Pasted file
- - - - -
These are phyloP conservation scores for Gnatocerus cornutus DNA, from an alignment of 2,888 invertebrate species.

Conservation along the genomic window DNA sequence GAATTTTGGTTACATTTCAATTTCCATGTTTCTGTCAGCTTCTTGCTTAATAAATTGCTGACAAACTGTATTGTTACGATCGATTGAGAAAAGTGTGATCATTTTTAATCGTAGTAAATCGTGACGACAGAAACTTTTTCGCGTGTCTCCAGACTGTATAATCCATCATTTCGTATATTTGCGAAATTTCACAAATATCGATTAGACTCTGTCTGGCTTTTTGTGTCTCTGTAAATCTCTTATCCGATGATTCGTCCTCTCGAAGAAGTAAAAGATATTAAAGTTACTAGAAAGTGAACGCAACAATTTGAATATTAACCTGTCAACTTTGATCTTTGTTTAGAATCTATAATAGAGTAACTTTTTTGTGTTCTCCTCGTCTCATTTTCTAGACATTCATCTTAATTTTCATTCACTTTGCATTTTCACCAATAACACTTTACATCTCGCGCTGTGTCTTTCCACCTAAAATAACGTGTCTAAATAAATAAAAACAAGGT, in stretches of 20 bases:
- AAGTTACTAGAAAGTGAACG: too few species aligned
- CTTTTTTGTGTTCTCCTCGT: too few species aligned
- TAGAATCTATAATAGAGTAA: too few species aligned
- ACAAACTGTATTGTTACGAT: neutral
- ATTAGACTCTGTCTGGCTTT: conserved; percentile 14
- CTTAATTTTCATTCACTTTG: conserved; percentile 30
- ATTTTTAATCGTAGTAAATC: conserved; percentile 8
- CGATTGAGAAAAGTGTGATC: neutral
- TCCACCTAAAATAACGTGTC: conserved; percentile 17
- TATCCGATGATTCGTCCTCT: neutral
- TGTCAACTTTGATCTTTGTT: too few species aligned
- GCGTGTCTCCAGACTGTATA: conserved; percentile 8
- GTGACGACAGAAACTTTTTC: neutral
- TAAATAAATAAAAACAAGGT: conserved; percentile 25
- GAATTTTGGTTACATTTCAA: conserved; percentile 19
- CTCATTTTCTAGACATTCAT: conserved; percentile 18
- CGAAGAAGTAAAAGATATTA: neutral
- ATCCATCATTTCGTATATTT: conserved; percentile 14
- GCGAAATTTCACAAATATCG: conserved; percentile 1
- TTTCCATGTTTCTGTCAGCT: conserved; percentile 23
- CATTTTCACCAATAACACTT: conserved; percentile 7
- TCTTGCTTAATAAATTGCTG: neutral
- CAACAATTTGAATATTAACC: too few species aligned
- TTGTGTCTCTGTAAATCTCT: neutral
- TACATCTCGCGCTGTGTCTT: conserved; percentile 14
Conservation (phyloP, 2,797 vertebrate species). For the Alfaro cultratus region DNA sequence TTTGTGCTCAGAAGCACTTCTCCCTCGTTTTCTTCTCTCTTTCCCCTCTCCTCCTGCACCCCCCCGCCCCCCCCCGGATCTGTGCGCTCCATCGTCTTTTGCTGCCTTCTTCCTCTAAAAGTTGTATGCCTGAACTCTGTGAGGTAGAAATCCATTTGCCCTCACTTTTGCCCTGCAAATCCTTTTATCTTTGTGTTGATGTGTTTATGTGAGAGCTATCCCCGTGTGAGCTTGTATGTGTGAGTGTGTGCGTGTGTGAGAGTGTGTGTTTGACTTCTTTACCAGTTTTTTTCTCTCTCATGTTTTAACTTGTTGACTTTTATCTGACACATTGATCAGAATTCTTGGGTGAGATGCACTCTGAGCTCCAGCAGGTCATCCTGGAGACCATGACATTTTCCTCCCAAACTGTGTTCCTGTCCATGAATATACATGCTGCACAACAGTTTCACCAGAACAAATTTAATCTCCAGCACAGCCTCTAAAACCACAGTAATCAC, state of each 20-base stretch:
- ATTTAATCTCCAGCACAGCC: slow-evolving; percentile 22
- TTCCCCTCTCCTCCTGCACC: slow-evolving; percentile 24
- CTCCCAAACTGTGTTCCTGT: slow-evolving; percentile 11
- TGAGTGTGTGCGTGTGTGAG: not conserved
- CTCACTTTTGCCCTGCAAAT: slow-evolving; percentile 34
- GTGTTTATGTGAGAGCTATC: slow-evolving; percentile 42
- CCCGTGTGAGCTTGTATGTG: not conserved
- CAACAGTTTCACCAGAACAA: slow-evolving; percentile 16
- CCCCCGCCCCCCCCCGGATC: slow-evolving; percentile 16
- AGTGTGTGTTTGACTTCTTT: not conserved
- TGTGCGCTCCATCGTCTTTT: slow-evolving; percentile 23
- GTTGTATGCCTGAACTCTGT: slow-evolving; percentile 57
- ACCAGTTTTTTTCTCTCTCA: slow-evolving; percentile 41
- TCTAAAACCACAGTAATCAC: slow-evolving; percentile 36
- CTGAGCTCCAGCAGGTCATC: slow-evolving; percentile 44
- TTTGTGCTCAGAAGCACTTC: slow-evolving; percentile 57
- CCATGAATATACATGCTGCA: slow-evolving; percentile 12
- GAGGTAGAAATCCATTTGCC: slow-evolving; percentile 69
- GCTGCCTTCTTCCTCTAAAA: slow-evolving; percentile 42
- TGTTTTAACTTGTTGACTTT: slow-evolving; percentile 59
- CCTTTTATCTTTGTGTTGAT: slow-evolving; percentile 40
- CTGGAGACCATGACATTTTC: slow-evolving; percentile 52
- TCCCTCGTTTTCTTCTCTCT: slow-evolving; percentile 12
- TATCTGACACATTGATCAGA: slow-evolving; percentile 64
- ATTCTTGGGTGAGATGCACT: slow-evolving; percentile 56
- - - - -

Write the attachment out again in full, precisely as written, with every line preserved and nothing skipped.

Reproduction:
These are phyloP conservation scores for Gnatocerus cornutus DNA, from an alignment of 2,888 invertebrate species.

Conservation along the genomic window DNA sequence GAATTTTGGTTACATTTCAATTTCCATGTTTCTGTCAGCTTCTTGCTTAATAAATTGCTGACAAACTGTATTGTTACGATCGATTGAGAAAAGTGTGATCATTTTTAATCGTAGTAAATCGTGACGACAGAAACTTTTTCGCGTGTCTCCAGACTGTATAATCCATCATTTCGTATATTTGCGAAATTTCACAAATATCGATTAGACTCTGTCTGGCTTTTTGTGTCTCTGTAAATCTCTTATCCGATGATTCGTCCTCTCGAAGAAGTAAAAGATATTAAAGTTACTAGAAAGTGAACGCAACAATTTGAATATTAACCTGTCAACTTTGATCTTTGTTTAGAATCTATAATAGAGTAACTTTTTTGTGTTCTCCTCGTCTCATTTTCTAGACATTCATCTTAATTTTCATTCACTTTGCATTTTCACCAATAACACTTTACATCTCGCGCTGTGTCTTTCCACCTAAAATAACGTGTCTAAATAAATAAAAACAAGGT, in stretches of 20 bases:
- AAGTTACTAGAAAGTGAACG: too few species aligned
- CTTTTTTGTGTTCTCCTCGT: too few species aligned
- TAGAATCTATAATAGAGTAA: too few species aligned
- ACAAACTGTATTGTTACGAT: neutral
- ATTAGACTCTGTCTGGCTTT: conserved; percentile 14
- CTTAATTTTCATTCACTTTG: conserved; percentile 30
- ATTTTTAATCGTAGTAAATC: conserved; percentile 8
- CGATTGAGAAAAGTGTGATC: neutral
- TCCACCTAAAATAACGTGTC: conserved; percentile 17
- TATCCGATGATTCGTCCTCT: neutral
- TGTCAACTTTGATCTTTGTT: too few species aligned
- GCGTGTCTCCAGACTGTATA: conserved; percentile 8
- GTGACGACAGAAACTTTTTC: neutral
- TAAATAAATAAAAACAAGGT: conserved; percentile 25
- GAATTTTGGTTACATTTCAA: conserved; percentile 19
- CTCATTTTCTAGACATTCAT: conserved; percentile 18
- CGAAGAAGTAAAAGATATTA: neutral
- ATCCATCATTTCGTATATTT: conserved; percentile 14
- GCGAAATTTCACAAATATCG: conserved; percentile 1
- TTTCCATGTTTCTGTCAGCT: conserved; percentile 23
- CATTTTCACCAATAACACTT: conserved; percentile 7
- TCTTGCTTAATAAATTGCTG: neutral
- CAACAATTTGAATATTAACC: too few species aligned
- TTGTGTCTCTGTAAATCTCT: neutral
- TACATCTCGCGCTGTGTCTT: conserved; percentile 14
Conservation (phyloP, 2,797 vertebrate species). For the Alfaro cultratus region DNA sequence TTTGTGCTCAGAAGCACTTCTCCCTCGTTTTCTTCTCTCTTTCCCCTCTCCTCCTGCACCCCCCCGCCCCCCCCCGGATCTGTGCGCTCCATCGTCTTTTGCTGCCTTCTTCCTCTAAAAGTTGTATGCCTGAACTCTGTGAGGTAGAAATCCATTTGCCCTCACTTTTGCCCTGCAAATCCTTTTATCTTTGTGTTGATGTGTTTATGTGAGAGCTATCCCCGTGTGAGCTTGTATGTGTGAGTGTGTGCGTGTGTGAGAGTGTGTGTTTGACTTCTTTACCAGTTTTTTTCTCTCTCATGTTTTAACTTGTTGACTTTTATCTGACACATTGATCAGAATTCTTGGGTGAGATGCACTCTGAGCTCCAGCAGGTCATCCTGGAGACCATGACATTTTCCTCCCAAACTGTGTTCCTGTCCATGAATATACATGCTGCACAACAGTTTCACCAGAACAAATTTAATCTCCAGCACAGCCTCTAAAACCACAGTAATCAC, state of each 20-base stretch:
- ATTTAATCTCCAGCACAGCC: slow-evolving; percentile 22
- TTCCCCTCTCCTCCTGCACC: slow-evolving; percentile 24
- CTCCCAAACTGTGTTCCTGT: slow-evolving; percentile 11
- TGAGTGTGTGCGTGTGTGAG: not conserved
- CTCACTTTTGCCCTGCAAAT: slow-evolving; percentile 34
- GTGTTTATGTGAGAGCTATC: slow-evolving; percentile 42
- CCCGTGTGAGCTTGTATGTG: not conserved
- CAACAGTTTCACCAGAACAA: slow-evolving; percentile 16
- CCCCCGCCCCCCCCCGGATC: slow-evolving; percentile 16
- AGTGTGTGTTTGACTTCTTT: not conserved
- TGTGCGCTCCATCGTCTTTT: slow-evolving; percentile 23
- GTTGTATGCCTGAACTCTGT: slow-evolving; percentile 57
- ACCAGTTTTTTTCTCTCTCA: slow-evolving; percentile 41
- TCTAAAACCACAGTAATCAC: slow-evolving; percentile 36
- CTGAGCTCCAGCAGGTCATC: slow-evolving; percentile 44
- TTTGTGCTCAGAAGCACTTC: slow-evolving; percentile 57
- CCATGAATATACATGCTGCA: slow-evolving; percentile 12
- GAGGTAGAAATCCATTTGCC: slow-evolving; percentile 69
- GCTGCCTTCTTCCTCTAAAA: slow-evolving; percentile 42
- TGTTTTAACTTGTTGACTTT: slow-evolving; percentile 59
- CCTTTTATCTTTGTGTTGAT: slow-evolving; percentile 40
- CTGGAGACCATGACATTTTC: slow-evolving; percentile 52
- TCCCTCGTTTTCTTCTCTCT: slow-evolving; percentile 12
- TATCTGACACATTGATCAGA: slow-evolving; percentile 64
- ATTCTTGGGTGAGATGCACT: slow-evolving; percentile 56